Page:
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Wireless network opens doors for N Cape learners

Written by SAnews
Education for learners in about 50 schools in the Northern Cape is set to become more exciting, thanks to the introduction of a wireless network in the area.

The then Science and Technology Deputy Minister Michael Masutha launched the wireless network, which will give thousands of learners in the JT Gaetsewe District Municipality access to the internet.

The Wireless Mesh Network (WMN) project is an initiative of the Department of Science and Technology (DST) aimed at demonstrating alternative models in establishing information and communication technology (ICT) infra- structure in rural areas.

The project is funded by the European Union and implemented by the Council for Scientific and Industrial Research’s Meraka Institute.

Speaking at the launch held at Learamele Special School, the then Deputy Minister Masutha said having access to ICT would help rural communities to access information. “These days it is common knowledge that ICT has a positive impact on people’s lives.”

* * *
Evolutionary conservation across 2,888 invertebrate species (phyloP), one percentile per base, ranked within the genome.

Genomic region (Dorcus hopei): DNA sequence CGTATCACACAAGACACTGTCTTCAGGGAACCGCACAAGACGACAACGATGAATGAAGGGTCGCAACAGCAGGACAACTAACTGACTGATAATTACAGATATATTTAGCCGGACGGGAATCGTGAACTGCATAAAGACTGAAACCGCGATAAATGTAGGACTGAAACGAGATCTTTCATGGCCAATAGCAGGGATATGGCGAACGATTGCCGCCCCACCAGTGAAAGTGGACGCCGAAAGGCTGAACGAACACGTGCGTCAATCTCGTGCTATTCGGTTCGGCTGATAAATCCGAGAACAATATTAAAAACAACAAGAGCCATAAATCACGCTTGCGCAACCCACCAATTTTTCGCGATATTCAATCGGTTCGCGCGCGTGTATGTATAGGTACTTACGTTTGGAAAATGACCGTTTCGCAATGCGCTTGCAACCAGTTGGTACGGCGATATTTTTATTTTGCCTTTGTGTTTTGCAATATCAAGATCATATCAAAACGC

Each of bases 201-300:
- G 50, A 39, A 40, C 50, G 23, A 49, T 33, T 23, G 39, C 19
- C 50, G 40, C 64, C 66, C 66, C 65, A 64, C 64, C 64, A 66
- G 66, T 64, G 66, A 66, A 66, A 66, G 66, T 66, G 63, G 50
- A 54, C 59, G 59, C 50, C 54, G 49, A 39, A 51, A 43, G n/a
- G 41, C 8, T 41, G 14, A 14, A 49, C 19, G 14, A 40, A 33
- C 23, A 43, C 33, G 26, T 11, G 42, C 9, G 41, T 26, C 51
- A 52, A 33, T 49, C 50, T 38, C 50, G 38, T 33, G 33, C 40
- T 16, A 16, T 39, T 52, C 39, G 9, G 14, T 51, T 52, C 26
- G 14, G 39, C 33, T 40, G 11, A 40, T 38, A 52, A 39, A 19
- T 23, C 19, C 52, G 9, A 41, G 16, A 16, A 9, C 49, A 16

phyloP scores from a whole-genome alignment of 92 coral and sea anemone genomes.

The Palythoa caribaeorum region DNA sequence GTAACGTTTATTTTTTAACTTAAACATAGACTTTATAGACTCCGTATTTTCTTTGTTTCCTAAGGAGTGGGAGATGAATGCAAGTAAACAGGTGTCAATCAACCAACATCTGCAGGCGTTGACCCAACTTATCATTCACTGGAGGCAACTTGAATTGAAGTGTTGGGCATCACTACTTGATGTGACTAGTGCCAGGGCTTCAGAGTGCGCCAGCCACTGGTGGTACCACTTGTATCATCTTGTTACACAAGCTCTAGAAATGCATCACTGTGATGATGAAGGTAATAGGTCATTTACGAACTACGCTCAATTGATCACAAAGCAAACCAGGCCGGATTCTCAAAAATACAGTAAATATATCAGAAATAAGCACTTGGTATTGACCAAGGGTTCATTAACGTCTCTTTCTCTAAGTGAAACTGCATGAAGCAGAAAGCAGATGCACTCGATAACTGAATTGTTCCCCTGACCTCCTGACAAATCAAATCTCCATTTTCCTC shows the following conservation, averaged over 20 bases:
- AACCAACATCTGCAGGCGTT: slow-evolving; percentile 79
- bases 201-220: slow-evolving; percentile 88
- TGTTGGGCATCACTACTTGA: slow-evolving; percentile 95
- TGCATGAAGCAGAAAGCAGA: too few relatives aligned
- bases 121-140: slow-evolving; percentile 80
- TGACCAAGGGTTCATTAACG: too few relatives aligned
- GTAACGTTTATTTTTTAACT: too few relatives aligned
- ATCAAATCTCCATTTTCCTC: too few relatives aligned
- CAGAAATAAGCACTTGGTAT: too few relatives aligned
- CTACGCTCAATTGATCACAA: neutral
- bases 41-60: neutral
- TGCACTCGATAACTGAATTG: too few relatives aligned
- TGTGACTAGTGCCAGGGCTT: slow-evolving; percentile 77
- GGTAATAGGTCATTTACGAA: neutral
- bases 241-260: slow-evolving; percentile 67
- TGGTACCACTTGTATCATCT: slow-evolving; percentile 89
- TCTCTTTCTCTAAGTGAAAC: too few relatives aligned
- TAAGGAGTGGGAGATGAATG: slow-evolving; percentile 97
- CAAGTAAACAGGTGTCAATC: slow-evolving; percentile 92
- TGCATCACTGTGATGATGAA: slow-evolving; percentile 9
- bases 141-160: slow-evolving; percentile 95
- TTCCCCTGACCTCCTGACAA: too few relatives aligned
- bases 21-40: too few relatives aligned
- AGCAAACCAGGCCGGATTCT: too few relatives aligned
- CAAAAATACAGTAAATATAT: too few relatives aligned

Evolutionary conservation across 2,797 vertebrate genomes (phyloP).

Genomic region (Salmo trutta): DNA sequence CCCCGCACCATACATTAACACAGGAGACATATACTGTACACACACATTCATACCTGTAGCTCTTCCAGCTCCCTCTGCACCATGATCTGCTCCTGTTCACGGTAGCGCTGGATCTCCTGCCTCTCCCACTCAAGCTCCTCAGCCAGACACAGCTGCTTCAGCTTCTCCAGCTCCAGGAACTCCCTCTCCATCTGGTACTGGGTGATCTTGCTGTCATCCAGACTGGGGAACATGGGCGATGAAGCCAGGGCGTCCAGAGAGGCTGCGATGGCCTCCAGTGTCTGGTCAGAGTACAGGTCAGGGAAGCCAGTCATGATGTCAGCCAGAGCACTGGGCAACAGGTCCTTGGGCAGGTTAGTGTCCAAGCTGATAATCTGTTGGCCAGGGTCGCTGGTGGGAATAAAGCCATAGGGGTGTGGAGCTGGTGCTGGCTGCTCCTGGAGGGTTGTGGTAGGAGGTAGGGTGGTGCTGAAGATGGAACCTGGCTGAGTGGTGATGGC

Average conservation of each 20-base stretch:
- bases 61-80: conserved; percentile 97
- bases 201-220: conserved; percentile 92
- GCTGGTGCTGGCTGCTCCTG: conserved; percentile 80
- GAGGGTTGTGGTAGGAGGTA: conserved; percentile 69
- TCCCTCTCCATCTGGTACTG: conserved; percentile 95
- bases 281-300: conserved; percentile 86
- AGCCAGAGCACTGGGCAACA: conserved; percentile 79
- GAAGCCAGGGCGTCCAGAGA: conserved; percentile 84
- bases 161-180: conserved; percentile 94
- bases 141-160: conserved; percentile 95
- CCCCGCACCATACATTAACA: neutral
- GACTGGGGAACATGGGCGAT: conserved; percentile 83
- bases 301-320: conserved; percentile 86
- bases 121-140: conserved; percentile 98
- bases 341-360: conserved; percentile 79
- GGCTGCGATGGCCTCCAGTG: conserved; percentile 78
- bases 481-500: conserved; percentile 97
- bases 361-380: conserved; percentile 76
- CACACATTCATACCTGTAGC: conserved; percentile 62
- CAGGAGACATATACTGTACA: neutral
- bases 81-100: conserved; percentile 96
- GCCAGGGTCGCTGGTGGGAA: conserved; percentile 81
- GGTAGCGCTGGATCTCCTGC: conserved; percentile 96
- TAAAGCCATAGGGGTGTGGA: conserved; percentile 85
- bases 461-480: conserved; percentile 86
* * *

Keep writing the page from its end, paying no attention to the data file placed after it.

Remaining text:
He said a number of ICT projects were being introduced to improve education.

“As a department, in partnership with other stakeholders, we have developed a 10-year roadmap,” he said.

A Grade 9 learner from nearby Iketletso Middle School, Thato Kgosierileng, expressed his excitement at having access to the internet.

“Now am able to search for information on the computer without having to go to the library,” he said.

Thato, who started using a computer for the first time at school, said the few hours he had spent on it were very informative.

“With a computer, one can do a lot of things in a short space of time,” he said.

A teacher at Learamele, Boitshoko Bannane, said the use of computers would expand learning possibilities.

“This will help … learners conduct research. I have also noticed that the learners have developed a great deal of interest in learning using computers,” he said.

Education district director Vuyisile Teise said the introduction of computers would improve the learning process. “The learners will now be able to download information from computers. Everything is now at their fingertips,” he said.

The DST launched the initial phase of this initiative in Sekhukhune in Limpopo and Ekangala in Mpumalanga in 2010, connecting 212 public facilities including schools, circuit offices and colleges.